“We’re the ones who are blessed, for sure,” says Champ’s new owner
Two months ago, life was torture for a tiny puppy in Mississippi.
Due to neglect and illness, the rat terrier pup was clinging to life inside an apartment. On Aug. 25, the Tunica Humane Society received a call about the puppy, his three siblings and the mom.
“A lady just didn’t want them,” says Sandy Williams, director of the Humane Society. “The mother of the puppies was chained outdoors at an apartment complex with no food, no water and no shelter.”
Inside, one of the puppies “was just hanging on by a thread,” Williams tells PEOPLE. “He couldn’t even walk; he kept falling over. His eye was horribly scratched and it had abscessed. He was sopping wet and laying in his own waste.”
Williams rushed the puppy to an animal hospital, where they immediately administered IV fluids.
“It was really touch-and-go for the little guy,” says Williams, who decided at that moment to name him Champ.
After being treated for his many ailments, “he began to rally and fight back,” she says. The Humane Society posted his inspiring story on the shelter’s Facebook page, which has more than 300,000 followers. Soon, “everybody wanted Champ,” she says.
Included in that group were Lisa and Steve Renner, who live in near the shelter in Bartlett, Tennessee. At the time, the couple was grieving from the recent loss of their beloved dog Beau, whom they’d had for 14 years.
“We were just devastated,” Lisa says of Beau’s death. “It was worse than we ever thought it would be.”
While she admits that they “didn’t know if we could ever love another dog as much,” she and her husband were moved by Champ’s story. The Renners have fostered special-needs dogs from the shelter in the past, so they were unfazed about the fact that Champ will never see out of one eye, due to complications from an infection.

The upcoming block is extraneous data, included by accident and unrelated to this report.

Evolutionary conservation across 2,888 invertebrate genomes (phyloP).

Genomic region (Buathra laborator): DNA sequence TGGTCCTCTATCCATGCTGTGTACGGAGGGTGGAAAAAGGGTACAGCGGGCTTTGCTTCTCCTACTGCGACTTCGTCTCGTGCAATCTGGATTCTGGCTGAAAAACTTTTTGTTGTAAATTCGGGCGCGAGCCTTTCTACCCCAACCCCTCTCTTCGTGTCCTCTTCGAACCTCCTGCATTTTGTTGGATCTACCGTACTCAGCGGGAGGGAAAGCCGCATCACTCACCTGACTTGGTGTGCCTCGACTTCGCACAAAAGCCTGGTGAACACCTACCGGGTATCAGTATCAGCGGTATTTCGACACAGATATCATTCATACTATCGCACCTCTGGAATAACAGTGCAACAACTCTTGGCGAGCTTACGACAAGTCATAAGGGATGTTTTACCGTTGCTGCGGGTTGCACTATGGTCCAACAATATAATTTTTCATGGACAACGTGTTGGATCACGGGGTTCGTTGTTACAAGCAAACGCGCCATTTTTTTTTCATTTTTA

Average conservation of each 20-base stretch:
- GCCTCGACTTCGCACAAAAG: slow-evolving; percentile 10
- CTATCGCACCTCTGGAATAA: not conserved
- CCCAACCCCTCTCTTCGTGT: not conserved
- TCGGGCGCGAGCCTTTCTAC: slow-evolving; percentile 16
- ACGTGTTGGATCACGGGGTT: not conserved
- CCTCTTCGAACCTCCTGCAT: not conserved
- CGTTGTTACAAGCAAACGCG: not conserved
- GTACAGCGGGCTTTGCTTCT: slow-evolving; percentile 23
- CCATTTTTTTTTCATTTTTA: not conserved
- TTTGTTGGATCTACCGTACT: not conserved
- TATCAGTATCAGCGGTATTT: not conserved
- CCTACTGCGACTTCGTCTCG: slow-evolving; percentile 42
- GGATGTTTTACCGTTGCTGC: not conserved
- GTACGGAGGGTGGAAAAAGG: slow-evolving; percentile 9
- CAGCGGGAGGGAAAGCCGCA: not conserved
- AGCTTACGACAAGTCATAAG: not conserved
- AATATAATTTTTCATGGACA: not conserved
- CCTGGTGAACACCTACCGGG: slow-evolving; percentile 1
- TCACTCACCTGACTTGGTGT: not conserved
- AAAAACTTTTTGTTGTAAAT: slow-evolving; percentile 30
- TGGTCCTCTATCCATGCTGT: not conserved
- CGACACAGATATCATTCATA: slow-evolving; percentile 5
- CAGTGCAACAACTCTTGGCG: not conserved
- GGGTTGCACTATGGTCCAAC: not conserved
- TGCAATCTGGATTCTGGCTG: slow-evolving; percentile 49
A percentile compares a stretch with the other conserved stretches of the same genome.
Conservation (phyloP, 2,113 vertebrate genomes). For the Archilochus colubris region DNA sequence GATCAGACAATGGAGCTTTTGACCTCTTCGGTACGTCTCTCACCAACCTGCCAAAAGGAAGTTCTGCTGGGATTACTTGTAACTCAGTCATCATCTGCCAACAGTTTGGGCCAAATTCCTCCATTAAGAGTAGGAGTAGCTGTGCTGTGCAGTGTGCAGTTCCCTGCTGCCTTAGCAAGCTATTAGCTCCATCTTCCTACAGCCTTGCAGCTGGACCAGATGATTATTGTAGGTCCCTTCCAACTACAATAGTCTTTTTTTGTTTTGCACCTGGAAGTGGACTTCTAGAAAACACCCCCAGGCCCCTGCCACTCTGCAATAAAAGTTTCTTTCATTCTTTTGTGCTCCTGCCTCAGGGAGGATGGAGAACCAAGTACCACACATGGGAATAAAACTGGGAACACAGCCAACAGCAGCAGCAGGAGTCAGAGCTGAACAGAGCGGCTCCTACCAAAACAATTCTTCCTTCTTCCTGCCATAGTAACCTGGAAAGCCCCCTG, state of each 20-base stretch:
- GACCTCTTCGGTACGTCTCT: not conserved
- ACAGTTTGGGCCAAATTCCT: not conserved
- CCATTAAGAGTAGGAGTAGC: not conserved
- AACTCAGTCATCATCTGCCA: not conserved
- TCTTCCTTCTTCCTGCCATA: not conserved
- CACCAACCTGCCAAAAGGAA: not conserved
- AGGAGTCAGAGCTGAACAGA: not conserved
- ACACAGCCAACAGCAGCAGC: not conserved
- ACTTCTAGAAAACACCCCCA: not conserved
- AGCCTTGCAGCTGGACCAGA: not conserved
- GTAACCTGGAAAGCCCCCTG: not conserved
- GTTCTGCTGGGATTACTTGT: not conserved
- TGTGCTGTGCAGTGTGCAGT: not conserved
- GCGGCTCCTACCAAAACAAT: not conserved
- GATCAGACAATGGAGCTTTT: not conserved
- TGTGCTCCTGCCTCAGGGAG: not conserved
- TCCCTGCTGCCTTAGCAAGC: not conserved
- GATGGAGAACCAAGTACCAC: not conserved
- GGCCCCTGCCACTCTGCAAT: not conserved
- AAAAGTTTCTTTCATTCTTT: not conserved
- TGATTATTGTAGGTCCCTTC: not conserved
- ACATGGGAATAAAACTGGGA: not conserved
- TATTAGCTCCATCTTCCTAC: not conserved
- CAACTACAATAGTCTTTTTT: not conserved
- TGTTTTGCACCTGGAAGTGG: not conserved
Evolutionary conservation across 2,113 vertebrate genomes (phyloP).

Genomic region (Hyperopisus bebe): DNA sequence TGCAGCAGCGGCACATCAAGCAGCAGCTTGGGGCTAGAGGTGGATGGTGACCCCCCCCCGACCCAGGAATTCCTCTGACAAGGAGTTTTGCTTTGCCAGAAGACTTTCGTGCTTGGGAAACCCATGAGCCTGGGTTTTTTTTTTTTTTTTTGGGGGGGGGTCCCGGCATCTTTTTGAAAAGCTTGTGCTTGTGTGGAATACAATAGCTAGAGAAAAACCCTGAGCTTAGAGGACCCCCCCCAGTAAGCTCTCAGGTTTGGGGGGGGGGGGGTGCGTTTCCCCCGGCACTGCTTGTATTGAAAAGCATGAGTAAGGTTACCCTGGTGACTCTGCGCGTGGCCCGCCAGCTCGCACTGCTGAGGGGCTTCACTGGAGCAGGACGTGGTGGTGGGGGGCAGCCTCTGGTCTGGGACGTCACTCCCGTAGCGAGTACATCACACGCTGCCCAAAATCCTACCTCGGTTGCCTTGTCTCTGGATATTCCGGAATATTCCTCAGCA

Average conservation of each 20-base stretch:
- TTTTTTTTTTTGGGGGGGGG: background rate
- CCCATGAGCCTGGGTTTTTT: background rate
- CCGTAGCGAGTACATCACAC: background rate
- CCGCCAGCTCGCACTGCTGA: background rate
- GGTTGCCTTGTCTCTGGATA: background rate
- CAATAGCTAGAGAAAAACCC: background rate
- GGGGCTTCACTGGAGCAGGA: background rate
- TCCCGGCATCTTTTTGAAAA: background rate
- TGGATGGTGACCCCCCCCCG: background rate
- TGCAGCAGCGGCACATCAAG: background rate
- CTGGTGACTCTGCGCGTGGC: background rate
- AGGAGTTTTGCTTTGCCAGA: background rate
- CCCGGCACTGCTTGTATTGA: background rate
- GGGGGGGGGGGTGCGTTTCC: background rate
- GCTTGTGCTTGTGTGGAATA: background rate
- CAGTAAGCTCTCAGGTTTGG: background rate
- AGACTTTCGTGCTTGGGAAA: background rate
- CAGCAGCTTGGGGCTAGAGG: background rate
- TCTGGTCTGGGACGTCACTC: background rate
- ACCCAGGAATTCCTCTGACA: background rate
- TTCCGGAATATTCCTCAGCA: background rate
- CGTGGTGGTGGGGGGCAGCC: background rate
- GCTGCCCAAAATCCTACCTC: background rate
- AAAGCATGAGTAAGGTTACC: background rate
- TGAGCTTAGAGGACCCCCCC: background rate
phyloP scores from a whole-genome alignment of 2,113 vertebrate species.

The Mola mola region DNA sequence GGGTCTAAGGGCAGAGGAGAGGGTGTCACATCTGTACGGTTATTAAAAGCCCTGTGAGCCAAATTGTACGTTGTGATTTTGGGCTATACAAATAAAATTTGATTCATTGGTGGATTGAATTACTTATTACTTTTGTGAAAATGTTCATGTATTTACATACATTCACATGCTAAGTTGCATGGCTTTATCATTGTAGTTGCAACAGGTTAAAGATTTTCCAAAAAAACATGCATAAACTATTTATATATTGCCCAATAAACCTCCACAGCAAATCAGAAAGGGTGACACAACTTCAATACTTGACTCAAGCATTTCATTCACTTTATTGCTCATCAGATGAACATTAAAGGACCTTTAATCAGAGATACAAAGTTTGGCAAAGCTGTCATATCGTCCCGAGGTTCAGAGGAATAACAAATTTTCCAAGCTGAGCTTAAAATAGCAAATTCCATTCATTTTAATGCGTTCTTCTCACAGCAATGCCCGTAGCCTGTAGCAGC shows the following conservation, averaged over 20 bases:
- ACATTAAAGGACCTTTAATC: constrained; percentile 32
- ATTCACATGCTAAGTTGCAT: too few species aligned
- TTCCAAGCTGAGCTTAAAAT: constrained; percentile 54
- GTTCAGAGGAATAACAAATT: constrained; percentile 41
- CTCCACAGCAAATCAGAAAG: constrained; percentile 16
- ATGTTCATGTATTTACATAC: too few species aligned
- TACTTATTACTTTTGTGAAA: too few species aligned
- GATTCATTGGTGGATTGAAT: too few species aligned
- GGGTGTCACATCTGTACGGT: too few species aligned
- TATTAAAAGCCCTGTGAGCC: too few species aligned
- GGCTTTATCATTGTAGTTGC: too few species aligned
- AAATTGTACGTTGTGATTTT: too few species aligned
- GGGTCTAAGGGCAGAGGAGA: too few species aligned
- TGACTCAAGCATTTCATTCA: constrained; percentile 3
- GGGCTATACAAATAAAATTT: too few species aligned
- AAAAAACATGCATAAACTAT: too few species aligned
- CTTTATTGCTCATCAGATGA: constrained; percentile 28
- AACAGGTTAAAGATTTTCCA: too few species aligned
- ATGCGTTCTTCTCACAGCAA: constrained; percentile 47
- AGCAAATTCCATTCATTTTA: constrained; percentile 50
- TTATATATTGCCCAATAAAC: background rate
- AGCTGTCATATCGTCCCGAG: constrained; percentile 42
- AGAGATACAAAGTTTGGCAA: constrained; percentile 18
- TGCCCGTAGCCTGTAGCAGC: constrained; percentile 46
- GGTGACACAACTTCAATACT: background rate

“We asked if he could have a sleepover with us, and it went really well,” she says. “As soon as I picked him up, he licked me in the face.”
Champ, who now goes by the name Gus, was adopted by the Renners on Oct. 3. Since then, it’s safe to say that he’s being spoiled rotten.
“He gets all of his toys out and throws them all over the place,” Renner says. “He’s so full of life. He sleeps with us, and we’ll give him one of his little chew bones and one toy so if he wants to play at night, we’ll give him one and then he just goes back to sleep.”
As for outdoor fun, “he goes to the lake with us; we’re getting him a little lifejacket,” she says. “And he loves leaves! He’ll chase leaves forever.”
While Gus has clearly benefits from the love he receives from his new family, the reverse is also true. The couple says he’s exactly what they needed during a difficult time; Steve is recovering from major spinal fusion surgery, while Lisa was diagnosed with breast cancer in July.
“It’s been a tough year,” Renner says. “But there was nothing worse than losing Beau. We needed Champ to lick our tears away.”
“He’s a little fighter,” she adds. “He wouldn’t have made it a day more if they hadn’t rescued him when they did. Now he’s gained twice his weight, and he’s just a little love bug.”
Renner believes that on some level, the puppy remembers the agony he once endured.
“You can tell he’s so thankful to be saved,” she says. “This is nothing against people with pedigreed dogs, but these rescued animals just have the most loving hearts. They just need to be loved.”
While it’s clear that Gus is now living a charmed and lucky life, his owners look at it differently: “We’re the ones who are blessed, for sure.”